How did the gospel evolve from Jesus to us?
The gospel is the “good news” (Old English, gōdspel) proclaimed by Jesus. But what was that exactly?
After his death and illuminated by the resurrection, his followers preached the gospel. Then later, second-wave follower Paul was commissioned by God to disseminate “the gospel of God” (Romans 1:1). Eventually, third- and fourth-wave Messianist Israelites interpreted and recorded the gospel as they understood it. Ultimately, this is the origin of our four canonical Gospels eventually named “Mark,” “Matthew,” “Luke,” and “John.”
But what was the good news or gospel of Jesus, originally? Look how “Matthew” (5:13-14) understood those Messianists who neglect, forget, or abandon the “gospel.” To him, they were basically worthless ashen dung good only for people to step on. How does that apply to us? Does it? What is the gospel?
This video presentation and the following essay dive into that question—
For both John the Baptist and Jesus, God was about to inaugurate theocracy ( = kingdom of God) for Israel. Therefore, the gospels of both John and Jesus concerned Israelite theocracy. Since this was “coming up next,” neither John nor Jesus was “eschatological” (meaning “last things,” a German category coined by 19th-century theologians).
Ancient agrarian peasants scratched out subsistence survival and viewed time very differently than we post-industrial Western people do. They didn’t speculate on the possible or imagine long-scale, distant future times. Hence, Jesus wasn’t anything like Washington Irving, Jules Verne, H.G. Wells, Gene Roddenberry, Isaac Asimov, or Frank Herbert. Jesus didn’t know “eschatology.” Call his understanding “nextology”—something is about to happen immediately. It is the same thing with John the Seer (Revelation 1:1-3).
Gospel Proclaimed Evolves Into Gospels
Read carefully Mark 1:1-15. English translators render the Greek title euangelion into “gospel.” Maybe, following Context Group scholars Bruce Malina and Richard Rohrbaugh, it would be better to translate it as “proclamation.” Jesus’ audience would have been familiar with such proclamations. Indeed, they were good news for the people—such as a new king granting amnesty, or a ruler victorious in conquest, or a prince just born, etc.
“Mark,” the first Gospel, opens, proclaiming Jesus as messiah. Before the question of authority to make such a proclamation about a lowly Galilean peasant can arise, “Mark” identifies Jesus as “Son of God,” meaning Israelite (shamanic) holy man. Compelled to do so by his honor-shame society, “Mark” gives Jesus a status ostensibly lacking from his humble Nazarine origins. “Matthew” and “Luke” take this honor-boosting further with their contradictory Infancy Narratives.
And suppose you follow “Mark” and the other Gospels. In that case, you see that the stories of Jesus get recontextualized into stories about the storyteller himself. They get edited into being allegories about Jesus rather than the actual parables Jesus told. And this reflects how each author, literate elites writing decades after Jesus and far removed from peasant Galilee, interpreted Jesus’ gospel. As the name of this blog, inspiration is messy, folks!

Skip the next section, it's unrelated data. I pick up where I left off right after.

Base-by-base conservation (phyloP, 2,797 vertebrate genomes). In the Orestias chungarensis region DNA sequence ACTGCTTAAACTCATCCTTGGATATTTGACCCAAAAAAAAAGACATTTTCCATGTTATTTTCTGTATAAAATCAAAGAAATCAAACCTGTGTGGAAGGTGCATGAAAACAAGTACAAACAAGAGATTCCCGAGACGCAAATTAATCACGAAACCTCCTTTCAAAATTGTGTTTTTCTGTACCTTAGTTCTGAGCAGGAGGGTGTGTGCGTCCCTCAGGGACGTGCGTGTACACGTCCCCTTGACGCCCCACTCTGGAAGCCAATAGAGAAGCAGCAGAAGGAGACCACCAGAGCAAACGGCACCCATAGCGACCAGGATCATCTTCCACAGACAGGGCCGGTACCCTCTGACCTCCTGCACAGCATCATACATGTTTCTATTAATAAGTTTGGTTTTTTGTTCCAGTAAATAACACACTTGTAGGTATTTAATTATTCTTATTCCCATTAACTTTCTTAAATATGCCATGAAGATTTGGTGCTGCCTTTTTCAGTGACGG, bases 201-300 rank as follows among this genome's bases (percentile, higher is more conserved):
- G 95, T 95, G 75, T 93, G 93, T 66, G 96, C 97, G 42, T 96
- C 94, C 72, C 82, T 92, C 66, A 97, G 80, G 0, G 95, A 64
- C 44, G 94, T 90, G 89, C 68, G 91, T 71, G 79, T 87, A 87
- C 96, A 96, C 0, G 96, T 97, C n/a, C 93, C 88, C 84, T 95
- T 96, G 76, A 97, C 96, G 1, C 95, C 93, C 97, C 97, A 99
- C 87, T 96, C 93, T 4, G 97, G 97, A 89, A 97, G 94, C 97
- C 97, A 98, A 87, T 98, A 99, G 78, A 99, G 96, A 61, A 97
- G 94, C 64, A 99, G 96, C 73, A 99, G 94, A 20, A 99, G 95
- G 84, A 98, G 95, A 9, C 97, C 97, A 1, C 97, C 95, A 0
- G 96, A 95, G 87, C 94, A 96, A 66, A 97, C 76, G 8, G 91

Primitive Proclamation & Theocracy
But what was Jesus’ gospel proclamation before that evolution? All critics agree that if Jesus did anything, he proclaimed Israelite theocracy. And what should we categorize this expression as? Theocracy is politics, really political religion or religion embedded in politics. In his own “nextology,” Jesus proclaimed that Israelites must prepare, get their lives in order (metanoia) to live in the new political order (Mark 1:15; Matthew 4:17; Luke 4:42).
Given all the evolution and the fact that the Gospels aren’t fact-precise biographies, how do we know this goes back to Stage One historical Jesus? Thankfully, scholars developed criteria to determine these things. Like the criterion of embarrassment—after Jesus, his proclamation proved vacuous, as no such theocracy emerged. And the criterion of incongruity, seen in how later Gospels like “Matthew” and “Luke” urge behavior oriented toward Jesus groups and not a theocracy. And the criterion of multiple attestation, where all Synoptics testify to Jesus proclaiming theocracy. Finally, the criterion of coherence, like how Jesus got crucified for inciting political unrest.
The Gospels showcase that Jesus recruited a coalition to assist him in his gospel proclamation (Mark 1:16-20; Matthew 4:18-22; Luke 5:1-11). Had Jesus not proclaimed theocracy, why would later authors write about something that never materialized? And Jesus’ recruits don’t act like Church-founders but as members of a political-religious faction.
The historical Jesus proclaimed a gospel that was exclusive to Israel. This is explicit in Matthew 10:5. It should also be understood from Mark 6:7 and Luke 9:2 read contextually. All Synoptic Gospels report Jesus’ theocratic outreach as limited exclusively to Israel. They know that throughout Jesus’ career as a holy man, he was utterly oriented to Israel and to obeying the God of Israel.
And Down To Us!
So, a question: how did we get from that to:
“Jesus died to pay for our sins so that we can be forgiven and go to Heaven if we believe in him.”
If you asked many Christians, that sentence (courtesy Marcus Borg) is a perfect expression of the gospel. Except, clearly, it wasn’t Jesus’ Gospel. We’ve come a long, messy way, haven’t we?